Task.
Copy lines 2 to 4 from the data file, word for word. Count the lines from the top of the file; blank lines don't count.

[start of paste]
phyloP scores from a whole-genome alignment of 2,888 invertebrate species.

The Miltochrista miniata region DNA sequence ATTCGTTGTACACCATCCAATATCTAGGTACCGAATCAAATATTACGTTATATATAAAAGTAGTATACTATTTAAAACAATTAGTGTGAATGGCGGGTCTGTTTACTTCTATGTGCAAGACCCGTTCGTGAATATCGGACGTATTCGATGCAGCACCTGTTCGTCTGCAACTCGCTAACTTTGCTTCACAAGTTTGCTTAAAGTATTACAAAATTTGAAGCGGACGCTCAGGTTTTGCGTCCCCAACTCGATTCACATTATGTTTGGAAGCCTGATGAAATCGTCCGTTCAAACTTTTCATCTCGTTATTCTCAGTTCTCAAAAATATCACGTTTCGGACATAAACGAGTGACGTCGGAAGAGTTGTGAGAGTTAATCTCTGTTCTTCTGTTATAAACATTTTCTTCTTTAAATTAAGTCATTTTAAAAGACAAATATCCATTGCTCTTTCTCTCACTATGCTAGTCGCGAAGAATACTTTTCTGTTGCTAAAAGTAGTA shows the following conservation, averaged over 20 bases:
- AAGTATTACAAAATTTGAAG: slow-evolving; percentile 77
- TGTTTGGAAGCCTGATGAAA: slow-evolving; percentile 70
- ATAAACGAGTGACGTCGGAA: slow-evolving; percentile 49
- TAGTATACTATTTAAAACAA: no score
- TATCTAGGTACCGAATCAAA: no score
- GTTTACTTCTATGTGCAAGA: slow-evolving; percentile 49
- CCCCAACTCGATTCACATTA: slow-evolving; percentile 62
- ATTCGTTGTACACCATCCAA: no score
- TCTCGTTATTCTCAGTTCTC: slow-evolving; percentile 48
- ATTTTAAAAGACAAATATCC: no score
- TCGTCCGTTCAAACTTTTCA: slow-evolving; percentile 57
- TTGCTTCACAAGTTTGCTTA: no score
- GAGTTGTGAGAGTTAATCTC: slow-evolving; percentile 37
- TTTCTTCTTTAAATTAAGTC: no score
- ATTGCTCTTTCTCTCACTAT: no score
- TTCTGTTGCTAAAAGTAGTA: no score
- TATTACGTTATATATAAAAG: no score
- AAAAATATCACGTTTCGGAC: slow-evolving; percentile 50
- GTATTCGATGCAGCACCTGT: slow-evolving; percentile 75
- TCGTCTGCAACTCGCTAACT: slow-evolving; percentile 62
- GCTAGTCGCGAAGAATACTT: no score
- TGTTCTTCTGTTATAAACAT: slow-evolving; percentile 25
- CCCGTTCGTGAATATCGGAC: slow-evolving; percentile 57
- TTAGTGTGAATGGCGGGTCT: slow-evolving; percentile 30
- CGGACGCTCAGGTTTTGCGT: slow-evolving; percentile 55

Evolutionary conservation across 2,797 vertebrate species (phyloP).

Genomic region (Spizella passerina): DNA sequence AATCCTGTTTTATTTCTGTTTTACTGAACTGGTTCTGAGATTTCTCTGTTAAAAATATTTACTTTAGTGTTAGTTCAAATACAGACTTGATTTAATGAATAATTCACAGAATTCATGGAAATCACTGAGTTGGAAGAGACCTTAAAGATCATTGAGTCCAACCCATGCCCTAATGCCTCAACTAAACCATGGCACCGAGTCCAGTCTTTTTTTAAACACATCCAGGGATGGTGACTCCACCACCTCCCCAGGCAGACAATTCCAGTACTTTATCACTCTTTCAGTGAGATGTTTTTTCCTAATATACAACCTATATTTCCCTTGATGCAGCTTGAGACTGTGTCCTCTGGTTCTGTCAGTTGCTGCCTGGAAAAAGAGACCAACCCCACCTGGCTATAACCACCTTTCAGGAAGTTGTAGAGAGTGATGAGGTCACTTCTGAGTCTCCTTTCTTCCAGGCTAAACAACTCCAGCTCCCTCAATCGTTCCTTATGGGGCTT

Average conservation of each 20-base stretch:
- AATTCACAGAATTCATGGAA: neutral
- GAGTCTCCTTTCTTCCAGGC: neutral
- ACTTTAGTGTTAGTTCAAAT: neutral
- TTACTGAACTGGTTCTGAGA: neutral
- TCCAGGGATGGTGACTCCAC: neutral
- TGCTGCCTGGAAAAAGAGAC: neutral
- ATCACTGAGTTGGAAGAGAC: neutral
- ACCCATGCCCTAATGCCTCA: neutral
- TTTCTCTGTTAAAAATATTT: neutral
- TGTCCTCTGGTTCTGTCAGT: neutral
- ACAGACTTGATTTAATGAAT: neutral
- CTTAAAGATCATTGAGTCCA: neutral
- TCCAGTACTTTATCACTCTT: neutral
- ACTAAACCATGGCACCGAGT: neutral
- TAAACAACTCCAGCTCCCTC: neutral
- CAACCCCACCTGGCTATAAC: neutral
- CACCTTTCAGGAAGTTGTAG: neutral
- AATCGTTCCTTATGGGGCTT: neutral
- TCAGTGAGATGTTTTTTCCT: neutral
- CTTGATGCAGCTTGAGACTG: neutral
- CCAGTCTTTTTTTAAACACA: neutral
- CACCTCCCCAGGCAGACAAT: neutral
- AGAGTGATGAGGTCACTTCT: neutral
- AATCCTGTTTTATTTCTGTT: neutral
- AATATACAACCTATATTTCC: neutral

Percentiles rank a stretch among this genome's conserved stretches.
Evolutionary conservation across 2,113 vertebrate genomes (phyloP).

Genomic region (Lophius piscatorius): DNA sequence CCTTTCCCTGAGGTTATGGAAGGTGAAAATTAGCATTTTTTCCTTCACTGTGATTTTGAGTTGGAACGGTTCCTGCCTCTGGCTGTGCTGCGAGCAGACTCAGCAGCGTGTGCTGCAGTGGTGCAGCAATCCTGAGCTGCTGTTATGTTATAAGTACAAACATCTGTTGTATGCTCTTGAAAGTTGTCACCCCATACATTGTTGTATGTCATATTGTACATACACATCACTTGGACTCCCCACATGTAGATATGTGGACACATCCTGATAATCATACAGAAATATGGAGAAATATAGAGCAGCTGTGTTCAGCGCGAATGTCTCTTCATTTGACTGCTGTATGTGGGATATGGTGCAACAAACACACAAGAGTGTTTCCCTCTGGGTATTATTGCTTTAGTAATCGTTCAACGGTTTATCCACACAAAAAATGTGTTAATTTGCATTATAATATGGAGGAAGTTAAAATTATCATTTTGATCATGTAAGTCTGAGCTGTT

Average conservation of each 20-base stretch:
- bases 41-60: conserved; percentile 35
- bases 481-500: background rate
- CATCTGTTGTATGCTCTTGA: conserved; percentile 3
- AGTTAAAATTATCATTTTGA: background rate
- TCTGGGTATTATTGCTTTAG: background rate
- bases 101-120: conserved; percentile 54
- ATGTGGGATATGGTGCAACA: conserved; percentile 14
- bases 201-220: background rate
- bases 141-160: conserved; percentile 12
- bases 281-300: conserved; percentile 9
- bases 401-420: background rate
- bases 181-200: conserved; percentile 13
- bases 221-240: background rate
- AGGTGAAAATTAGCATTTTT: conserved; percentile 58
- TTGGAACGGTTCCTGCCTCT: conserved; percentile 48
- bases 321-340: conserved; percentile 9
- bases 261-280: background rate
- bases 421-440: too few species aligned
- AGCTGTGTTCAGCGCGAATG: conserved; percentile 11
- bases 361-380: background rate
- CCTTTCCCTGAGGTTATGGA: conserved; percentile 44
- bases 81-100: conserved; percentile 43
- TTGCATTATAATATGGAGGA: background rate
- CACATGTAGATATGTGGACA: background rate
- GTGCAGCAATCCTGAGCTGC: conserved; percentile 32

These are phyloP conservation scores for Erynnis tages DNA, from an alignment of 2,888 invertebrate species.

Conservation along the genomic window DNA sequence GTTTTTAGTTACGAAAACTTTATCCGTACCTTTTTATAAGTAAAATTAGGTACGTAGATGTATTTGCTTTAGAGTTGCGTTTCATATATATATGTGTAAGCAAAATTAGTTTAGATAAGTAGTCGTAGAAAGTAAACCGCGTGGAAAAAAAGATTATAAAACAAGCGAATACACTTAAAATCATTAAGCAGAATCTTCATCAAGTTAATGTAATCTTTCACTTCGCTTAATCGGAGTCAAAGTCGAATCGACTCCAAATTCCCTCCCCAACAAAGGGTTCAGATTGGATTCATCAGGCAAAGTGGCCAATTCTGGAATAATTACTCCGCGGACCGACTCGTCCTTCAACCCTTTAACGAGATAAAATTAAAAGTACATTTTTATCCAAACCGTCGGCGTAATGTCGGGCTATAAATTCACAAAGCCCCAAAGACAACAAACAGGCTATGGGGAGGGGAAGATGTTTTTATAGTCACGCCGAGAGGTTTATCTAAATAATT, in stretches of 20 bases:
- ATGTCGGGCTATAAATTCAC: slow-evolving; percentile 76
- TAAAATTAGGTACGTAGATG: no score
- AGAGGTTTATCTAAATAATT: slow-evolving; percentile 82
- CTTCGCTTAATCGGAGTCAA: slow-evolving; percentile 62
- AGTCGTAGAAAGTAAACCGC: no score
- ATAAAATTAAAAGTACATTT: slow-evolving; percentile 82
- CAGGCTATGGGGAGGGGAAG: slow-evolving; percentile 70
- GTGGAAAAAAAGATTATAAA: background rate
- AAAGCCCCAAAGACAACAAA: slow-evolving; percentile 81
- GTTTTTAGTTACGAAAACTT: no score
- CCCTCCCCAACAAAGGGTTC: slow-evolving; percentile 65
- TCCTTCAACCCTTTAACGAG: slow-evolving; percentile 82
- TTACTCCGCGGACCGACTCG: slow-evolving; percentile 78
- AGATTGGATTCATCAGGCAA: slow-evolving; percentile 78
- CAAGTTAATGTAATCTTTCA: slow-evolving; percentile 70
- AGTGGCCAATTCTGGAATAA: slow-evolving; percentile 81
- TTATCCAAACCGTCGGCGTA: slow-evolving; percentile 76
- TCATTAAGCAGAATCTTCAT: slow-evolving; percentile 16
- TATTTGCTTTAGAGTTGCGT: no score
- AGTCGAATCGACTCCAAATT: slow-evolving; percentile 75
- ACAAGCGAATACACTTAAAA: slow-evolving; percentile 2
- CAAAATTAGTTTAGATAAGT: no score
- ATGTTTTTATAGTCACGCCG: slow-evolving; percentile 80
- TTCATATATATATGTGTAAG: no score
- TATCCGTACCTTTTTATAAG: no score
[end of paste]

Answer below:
The Miltochrista miniata region DNA sequence ATTCGTTGTACACCATCCAATATCTAGGTACCGAATCAAATATTACGTTATATATAAAAGTAGTATACTATTTAAAACAATTAGTGTGAATGGCGGGTCTGTTTACTTCTATGTGCAAGACCCGTTCGTGAATATCGGACGTATTCGATGCAGCACCTGTTCGTCTGCAACTCGCTAACTTTGCTTCACAAGTTTGCTTAAAGTATTACAAAATTTGAAGCGGACGCTCAGGTTTTGCGTCCCCAACTCGATTCACATTATGTTTGGAAGCCTGATGAAATCGTCCGTTCAAACTTTTCATCTCGTTATTCTCAGTTCTCAAAAATATCACGTTTCGGACATAAACGAGTGACGTCGGAAGAGTTGTGAGAGTTAATCTCTGTTCTTCTGTTATAAACATTTTCTTCTTTAAATTAAGTCATTTTAAAAGACAAATATCCATTGCTCTTTCTCTCACTATGCTAGTCGCGAAGAATACTTTTCTGTTGCTAAAAGTAGTA shows the following conservation, averaged over 20 bases:
- AAGTATTACAAAATTTGAAG: slow-evolving; percentile 77
- TGTTTGGAAGCCTGATGAAA: slow-evolving; percentile 70